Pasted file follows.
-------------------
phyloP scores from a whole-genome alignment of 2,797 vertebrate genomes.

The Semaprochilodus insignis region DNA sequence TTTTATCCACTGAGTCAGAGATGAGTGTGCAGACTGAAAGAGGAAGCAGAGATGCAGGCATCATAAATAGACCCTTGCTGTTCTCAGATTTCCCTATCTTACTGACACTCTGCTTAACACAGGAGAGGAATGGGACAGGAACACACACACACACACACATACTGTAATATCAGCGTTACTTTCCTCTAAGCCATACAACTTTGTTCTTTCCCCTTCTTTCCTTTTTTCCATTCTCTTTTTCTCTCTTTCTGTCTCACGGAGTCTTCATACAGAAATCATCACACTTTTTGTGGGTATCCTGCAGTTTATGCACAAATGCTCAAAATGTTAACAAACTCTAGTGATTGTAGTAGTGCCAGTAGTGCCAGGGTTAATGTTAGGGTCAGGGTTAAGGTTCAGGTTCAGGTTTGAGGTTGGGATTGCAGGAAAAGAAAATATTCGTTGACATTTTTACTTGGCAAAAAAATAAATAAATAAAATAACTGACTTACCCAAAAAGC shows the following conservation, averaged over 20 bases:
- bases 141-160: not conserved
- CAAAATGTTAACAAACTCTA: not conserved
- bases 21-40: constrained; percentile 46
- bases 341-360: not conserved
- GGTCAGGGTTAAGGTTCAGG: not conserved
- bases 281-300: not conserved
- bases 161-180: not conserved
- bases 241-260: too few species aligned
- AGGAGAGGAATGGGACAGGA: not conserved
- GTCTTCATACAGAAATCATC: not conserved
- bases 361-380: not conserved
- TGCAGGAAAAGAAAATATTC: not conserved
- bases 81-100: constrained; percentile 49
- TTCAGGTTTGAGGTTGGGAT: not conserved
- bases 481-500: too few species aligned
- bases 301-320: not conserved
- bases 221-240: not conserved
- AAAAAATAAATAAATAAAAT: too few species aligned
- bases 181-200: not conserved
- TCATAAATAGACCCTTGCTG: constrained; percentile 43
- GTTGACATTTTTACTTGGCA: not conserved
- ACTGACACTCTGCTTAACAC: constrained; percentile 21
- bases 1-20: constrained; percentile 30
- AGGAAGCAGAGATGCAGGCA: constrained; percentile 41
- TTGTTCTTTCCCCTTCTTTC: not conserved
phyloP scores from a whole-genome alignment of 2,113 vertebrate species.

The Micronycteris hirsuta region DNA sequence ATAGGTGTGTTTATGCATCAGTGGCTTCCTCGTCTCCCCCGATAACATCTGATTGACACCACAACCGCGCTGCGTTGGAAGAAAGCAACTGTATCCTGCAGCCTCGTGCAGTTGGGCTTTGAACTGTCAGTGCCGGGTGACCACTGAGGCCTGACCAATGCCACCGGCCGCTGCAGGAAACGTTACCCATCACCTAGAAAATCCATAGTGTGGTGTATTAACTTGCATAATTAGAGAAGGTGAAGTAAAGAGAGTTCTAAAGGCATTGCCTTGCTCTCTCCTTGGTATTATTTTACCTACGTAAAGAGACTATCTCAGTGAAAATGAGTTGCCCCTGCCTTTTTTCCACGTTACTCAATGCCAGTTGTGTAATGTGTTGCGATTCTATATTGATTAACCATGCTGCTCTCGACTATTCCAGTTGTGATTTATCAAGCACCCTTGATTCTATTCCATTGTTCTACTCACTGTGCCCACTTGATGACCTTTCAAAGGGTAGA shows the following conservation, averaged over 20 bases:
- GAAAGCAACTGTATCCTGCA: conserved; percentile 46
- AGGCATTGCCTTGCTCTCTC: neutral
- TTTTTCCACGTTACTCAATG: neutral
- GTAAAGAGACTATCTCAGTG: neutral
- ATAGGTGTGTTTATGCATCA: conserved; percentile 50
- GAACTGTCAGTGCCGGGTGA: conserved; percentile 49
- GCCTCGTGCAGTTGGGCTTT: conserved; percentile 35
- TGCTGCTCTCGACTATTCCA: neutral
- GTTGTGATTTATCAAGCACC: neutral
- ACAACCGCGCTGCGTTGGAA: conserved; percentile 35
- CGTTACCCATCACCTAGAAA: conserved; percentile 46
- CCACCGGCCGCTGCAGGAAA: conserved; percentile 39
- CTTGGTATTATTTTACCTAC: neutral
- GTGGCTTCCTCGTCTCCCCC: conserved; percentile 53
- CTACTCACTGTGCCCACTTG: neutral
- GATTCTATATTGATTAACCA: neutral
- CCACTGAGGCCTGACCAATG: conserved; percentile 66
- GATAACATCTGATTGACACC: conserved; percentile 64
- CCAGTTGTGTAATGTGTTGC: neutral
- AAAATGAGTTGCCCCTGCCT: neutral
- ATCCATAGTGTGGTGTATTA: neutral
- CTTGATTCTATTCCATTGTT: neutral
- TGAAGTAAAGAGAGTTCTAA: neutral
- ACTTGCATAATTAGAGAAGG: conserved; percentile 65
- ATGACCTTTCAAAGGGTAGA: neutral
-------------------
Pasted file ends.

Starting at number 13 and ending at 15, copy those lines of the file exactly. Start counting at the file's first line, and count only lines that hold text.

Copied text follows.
- bases 361-380: not conserved
- TGCAGGAAAAGAAAATATTC: not conserved
- bases 81-100: constrained; percentile 49